Americans abroad. Roy and Jessie finished a volunteer stint in China. He loves trains, so they go home via the Trans-Siberia Express. There are strains in the relationship, including her past. They meet Carlos, a Spaniard, traveling with Abby, a young American. Carlos keeps close to Jessie, and when Roy is left behind and waits a day for the next train so he can catch up, Jessie and Carlos take a trip into the dead of winter to photograph a ruined church. Carlos may be running drugs, so, later, when Roy catches up and introduces Jessie to his new pal, an English speaking Russian narcotics detective, he's the last person Jessie wants to see. Will the Siberian desolation be their undoing? Written by
While walking to the old church, even though they are in Siberia in the winter, we do not see their breath when they exhale. See more »
[about the Gulag]
If you want proof about America, you take a book. You want proof about Russia, take shovel. They're all buried here. Scientists, priests, poets. There is no God, and there is no Siberia.
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One of the many mantras we all learnt from young was never to talk to strangers, because we do not know if they're hiding any ulterior motives. But when you're on vacation, sometimes in being friendly we open up to others, and hopefully allow for the sharing of experiences forge new found friendships. Not always with a positive outcome, but it wouldn't hurt just to be friendly, especially with those who are travelling in the same direction and sharing the same cabin for an extended period.
The Transsiberian Express traverses between Beijing and Moscow, taking 8 days between destinations and is the world's longest train journey. I haven't been on any extended train journeys, so if the opportunity arises, I don't see why not, especially when it offers the views as what can be seen in this film (albeit some locales being stood in by others). For the couple Roy (Woody Harrelson) and Jessie (Emily Mortimer), the long way home via rail is something of a given since Roy is a train nut, with Jessie not minding the journey since it provides for plenty of photographic opportunities to feed her hobby with the camera.
With Roy being the ever friendly dude on board, he soon befriends a Spaniard and an American couple Carlos (Eduardo Noriega) and Abby (Kate Mara), who are also travelling the same way, and are drifters of sorts, spending the significant part of their recent lives just travelling between cities. Soon we find that these two aren't just your regular tourists, and everything else perhaps just smokescreen for something sinister coming up, especially when Roy gets delayed when he ogled too long at some abandoned trains, leaving Jessie travelling with the other duo, and Carlos getting a little way too friendly for an acquaintance.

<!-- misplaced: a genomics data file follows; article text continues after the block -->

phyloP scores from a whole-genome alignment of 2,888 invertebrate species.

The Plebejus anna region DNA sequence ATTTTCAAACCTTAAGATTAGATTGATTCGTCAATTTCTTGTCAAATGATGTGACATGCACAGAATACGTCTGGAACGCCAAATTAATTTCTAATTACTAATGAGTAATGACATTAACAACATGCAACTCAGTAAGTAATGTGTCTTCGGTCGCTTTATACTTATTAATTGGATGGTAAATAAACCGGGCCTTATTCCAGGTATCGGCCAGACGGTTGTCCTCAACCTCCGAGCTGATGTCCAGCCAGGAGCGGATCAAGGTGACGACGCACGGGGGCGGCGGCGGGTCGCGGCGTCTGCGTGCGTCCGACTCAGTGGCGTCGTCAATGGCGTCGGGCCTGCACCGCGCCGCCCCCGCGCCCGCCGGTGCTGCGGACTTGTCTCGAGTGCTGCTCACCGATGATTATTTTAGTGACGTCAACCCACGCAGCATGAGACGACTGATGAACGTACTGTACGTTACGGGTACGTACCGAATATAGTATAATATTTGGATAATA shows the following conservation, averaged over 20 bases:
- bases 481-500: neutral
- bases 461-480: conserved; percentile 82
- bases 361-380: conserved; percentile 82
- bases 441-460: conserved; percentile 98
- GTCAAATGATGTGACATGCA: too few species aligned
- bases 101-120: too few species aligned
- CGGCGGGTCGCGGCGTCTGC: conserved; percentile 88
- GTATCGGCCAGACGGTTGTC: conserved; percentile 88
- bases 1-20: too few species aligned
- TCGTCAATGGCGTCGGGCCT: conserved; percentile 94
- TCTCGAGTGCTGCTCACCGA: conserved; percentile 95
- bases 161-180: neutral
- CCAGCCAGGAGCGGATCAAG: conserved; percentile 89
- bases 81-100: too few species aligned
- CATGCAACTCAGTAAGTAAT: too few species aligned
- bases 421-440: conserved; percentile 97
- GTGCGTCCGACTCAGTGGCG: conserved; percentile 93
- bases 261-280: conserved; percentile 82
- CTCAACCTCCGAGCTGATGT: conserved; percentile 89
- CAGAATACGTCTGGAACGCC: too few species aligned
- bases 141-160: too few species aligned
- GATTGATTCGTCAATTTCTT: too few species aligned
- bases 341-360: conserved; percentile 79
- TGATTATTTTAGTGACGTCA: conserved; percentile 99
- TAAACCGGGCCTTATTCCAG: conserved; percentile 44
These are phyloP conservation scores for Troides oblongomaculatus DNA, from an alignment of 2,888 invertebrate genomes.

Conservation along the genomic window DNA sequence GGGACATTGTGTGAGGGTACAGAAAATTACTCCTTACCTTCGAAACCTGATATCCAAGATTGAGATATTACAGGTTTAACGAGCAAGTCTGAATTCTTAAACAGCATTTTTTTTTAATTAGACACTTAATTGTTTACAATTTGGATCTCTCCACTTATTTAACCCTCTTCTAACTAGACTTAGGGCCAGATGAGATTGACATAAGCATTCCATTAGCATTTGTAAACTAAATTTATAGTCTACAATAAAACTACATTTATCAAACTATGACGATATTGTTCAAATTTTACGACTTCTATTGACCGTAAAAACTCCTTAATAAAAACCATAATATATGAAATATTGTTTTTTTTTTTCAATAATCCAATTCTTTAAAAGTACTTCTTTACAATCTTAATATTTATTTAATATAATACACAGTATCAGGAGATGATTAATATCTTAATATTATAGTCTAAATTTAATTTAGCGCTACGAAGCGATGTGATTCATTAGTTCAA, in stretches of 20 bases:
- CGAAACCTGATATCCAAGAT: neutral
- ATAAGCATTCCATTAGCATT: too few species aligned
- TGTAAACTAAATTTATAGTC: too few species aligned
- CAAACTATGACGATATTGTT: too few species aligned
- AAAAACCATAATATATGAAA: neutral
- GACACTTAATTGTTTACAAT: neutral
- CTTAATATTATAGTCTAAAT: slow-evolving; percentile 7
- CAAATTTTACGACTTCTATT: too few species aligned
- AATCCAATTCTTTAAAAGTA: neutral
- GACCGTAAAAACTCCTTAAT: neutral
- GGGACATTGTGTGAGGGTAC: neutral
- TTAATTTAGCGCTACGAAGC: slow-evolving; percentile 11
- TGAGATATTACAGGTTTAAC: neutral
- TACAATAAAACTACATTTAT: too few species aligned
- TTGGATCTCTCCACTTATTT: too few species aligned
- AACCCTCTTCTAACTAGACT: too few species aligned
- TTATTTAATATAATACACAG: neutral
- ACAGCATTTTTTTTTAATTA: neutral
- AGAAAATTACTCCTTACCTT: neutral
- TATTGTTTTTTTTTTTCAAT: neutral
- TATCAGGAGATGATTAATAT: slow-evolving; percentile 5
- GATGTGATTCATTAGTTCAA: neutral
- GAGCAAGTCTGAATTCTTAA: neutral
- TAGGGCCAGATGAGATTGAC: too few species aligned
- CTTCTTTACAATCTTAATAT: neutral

Transsiberian brings to the table a thriller that worked on multiple levels. It plays with the panicky mindset when we get separated from our travelling companion in a foreign land, accentuating this fear really well, while also has some sexual tension brewing that you know will rip a relationship apart if it does boil over. Midway through the film an unspeakable incident happens, with Emily having to cover her tracks with limited success, especially when no thanks to Roy, a narcotics detective Grinko (Ben Kingsley) shares their train cabin, and Jessie's suspicious behaviour just raises too many alarm bells.
Character motivations and their hidden agendas are the showpieces in the film, where it's both easy to try and mask the truth with lies building upon lies, yet on the other hand also easy to break them down in part due to corroboration, especially when you know the law still quite has the upper hand in eliciting responses from common folk. The multitudes of twists in the final act puts this in line with other "couple in trouble when on vacation" genre films such as A Perfect Getaway, only this one had the claustrophobic corridors in train carriages and a beautiful, wintry picturesque landscape.
It's not often that I get to see Emily Mortimer play a major role in a film, so this is a pleasant introduction to that, with Woody Harrelson taking on a character who's relatively muted, if compared to his recent roles of late. In fact his Roy is so whiny and naive, you'd wonder how the courtship actually went. Their characters make quite the odd couple with marital issues to address since they usually sweep them under the carpet, and I suppose this makes the dynamics at play here a little bit more interesting since they get along on the surface only, with some resentment brewing underneath, so what's more therapeutic than to go through an extreme adventure together, and an unexpected one at that.
Written by Will Conroy and Brad Anderson, the latter who was also responsible for this film's direction, Transsiberian emerges as a strong thriller which builds on the fact that a situation like this, or at least the setup, is entirely plausible, if we were to let our guard down, and be overly friendly to strangers who have already marked us for something more sinister. Stay safe while travelling, folks!
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